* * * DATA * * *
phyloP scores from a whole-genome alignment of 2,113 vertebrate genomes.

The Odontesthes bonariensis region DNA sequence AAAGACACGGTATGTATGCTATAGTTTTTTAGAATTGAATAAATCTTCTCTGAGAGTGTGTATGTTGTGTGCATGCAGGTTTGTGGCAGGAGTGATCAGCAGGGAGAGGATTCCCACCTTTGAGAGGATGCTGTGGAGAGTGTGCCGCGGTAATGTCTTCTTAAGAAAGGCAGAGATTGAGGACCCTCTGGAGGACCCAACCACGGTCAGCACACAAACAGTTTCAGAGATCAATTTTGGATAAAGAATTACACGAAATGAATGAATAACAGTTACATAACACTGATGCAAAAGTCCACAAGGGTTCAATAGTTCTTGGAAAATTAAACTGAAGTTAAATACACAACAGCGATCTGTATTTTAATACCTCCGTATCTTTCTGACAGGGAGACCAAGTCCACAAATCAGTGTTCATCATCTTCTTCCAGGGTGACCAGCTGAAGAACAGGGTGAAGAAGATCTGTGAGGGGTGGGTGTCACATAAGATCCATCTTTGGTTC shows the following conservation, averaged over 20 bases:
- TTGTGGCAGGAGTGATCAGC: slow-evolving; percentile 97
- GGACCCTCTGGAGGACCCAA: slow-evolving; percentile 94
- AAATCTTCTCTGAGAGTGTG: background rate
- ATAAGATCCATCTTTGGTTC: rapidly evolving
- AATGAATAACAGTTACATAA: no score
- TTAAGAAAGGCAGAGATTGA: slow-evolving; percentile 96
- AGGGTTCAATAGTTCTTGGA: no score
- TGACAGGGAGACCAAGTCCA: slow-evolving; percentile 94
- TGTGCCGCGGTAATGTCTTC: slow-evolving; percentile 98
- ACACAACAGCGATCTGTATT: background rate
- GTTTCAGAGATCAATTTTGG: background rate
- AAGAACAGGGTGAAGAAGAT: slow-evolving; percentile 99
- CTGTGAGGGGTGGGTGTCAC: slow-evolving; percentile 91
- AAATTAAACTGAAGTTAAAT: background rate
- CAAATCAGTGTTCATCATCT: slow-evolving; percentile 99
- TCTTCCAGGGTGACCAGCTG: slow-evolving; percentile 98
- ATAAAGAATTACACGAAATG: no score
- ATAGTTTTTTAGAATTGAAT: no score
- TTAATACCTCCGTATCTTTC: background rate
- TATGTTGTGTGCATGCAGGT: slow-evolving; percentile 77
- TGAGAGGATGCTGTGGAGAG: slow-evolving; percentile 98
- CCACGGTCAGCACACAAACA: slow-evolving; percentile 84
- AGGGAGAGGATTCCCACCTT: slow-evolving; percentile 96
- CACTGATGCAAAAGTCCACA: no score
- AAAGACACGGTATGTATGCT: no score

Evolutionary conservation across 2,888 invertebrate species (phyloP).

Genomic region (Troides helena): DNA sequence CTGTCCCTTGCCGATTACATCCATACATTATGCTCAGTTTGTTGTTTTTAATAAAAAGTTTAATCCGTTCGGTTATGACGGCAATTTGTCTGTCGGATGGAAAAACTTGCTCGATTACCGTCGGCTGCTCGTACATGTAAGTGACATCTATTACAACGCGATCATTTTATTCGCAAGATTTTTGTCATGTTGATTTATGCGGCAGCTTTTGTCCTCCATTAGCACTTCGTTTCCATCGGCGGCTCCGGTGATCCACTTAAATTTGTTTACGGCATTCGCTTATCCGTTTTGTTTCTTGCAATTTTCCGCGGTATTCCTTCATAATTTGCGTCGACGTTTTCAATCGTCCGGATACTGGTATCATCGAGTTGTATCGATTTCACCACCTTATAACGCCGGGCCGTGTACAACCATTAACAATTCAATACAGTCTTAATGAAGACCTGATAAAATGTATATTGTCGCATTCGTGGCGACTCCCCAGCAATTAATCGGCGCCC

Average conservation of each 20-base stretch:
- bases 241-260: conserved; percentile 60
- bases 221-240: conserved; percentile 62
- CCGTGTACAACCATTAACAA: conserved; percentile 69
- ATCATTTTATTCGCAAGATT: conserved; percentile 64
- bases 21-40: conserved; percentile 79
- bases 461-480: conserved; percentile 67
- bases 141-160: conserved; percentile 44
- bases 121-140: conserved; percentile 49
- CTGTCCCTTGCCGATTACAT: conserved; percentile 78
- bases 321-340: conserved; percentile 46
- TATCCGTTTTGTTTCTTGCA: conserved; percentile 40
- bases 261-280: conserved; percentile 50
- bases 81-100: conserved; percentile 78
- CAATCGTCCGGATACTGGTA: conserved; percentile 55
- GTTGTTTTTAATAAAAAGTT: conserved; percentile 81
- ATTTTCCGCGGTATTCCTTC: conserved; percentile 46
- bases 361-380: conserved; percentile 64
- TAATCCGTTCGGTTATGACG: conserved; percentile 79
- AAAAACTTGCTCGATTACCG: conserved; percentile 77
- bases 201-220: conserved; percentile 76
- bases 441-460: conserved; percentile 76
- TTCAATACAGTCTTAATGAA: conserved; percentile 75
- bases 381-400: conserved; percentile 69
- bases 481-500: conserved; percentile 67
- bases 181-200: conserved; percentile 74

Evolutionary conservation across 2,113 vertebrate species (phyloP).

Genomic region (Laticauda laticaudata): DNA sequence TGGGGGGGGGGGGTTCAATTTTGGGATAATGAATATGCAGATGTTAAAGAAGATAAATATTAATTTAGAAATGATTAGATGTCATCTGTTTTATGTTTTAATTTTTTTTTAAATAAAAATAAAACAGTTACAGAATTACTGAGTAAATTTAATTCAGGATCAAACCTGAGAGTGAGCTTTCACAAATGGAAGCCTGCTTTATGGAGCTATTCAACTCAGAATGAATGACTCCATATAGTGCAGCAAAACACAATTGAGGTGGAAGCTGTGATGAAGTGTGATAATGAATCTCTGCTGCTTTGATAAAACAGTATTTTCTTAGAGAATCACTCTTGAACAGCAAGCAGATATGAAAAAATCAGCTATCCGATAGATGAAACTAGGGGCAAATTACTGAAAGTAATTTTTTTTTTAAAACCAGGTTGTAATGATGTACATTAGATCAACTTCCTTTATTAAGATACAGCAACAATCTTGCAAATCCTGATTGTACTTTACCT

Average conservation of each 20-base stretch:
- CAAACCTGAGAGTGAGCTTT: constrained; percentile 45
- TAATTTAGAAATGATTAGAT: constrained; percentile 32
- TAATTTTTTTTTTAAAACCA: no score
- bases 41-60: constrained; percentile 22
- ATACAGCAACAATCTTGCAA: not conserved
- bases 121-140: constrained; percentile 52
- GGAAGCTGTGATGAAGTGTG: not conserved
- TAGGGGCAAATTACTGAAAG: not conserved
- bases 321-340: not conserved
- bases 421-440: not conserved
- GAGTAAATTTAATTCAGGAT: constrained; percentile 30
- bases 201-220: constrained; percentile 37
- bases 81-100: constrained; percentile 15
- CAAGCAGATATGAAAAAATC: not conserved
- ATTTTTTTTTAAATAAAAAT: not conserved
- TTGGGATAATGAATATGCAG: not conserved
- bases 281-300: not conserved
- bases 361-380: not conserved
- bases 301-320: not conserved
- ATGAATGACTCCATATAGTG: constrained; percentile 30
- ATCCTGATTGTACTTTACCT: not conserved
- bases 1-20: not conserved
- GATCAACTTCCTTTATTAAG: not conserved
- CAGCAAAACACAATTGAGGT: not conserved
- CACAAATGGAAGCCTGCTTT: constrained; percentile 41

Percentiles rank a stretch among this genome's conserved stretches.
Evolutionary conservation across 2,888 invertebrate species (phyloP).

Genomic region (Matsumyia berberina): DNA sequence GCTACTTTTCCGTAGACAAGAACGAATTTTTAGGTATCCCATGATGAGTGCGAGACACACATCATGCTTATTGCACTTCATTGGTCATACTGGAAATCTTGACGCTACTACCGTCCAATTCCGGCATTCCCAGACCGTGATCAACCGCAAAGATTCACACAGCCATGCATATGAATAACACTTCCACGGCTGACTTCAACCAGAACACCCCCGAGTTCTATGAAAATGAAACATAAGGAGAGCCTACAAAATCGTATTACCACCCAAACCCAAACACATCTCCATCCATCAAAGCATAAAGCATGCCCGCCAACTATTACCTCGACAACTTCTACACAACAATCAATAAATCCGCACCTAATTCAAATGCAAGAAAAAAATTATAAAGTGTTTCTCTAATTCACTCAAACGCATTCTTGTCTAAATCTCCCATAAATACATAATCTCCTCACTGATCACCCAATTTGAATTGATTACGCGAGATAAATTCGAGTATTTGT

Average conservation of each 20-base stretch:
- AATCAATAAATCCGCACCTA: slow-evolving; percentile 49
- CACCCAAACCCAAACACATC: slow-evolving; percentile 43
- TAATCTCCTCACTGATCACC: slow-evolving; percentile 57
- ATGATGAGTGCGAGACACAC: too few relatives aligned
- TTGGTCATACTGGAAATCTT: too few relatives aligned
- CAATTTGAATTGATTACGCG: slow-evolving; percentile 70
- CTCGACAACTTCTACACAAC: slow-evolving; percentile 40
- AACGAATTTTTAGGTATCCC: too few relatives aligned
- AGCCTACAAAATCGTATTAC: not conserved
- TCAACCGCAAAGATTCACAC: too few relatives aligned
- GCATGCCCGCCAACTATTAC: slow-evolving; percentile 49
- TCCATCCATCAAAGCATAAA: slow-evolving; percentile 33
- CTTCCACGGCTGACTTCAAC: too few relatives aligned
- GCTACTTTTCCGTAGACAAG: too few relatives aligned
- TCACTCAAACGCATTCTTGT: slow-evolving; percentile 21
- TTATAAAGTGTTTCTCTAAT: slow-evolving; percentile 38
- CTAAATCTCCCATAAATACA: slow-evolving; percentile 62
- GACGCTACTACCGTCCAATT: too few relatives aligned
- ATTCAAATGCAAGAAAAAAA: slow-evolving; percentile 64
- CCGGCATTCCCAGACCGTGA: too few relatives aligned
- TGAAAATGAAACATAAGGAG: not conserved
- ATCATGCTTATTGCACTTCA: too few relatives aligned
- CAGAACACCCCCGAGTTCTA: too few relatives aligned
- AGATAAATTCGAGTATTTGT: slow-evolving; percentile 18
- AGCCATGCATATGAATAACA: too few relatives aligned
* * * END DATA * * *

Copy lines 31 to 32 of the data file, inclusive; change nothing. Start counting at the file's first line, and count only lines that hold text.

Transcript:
- bases 241-260: conserved; percentile 60
- bases 221-240: conserved; percentile 62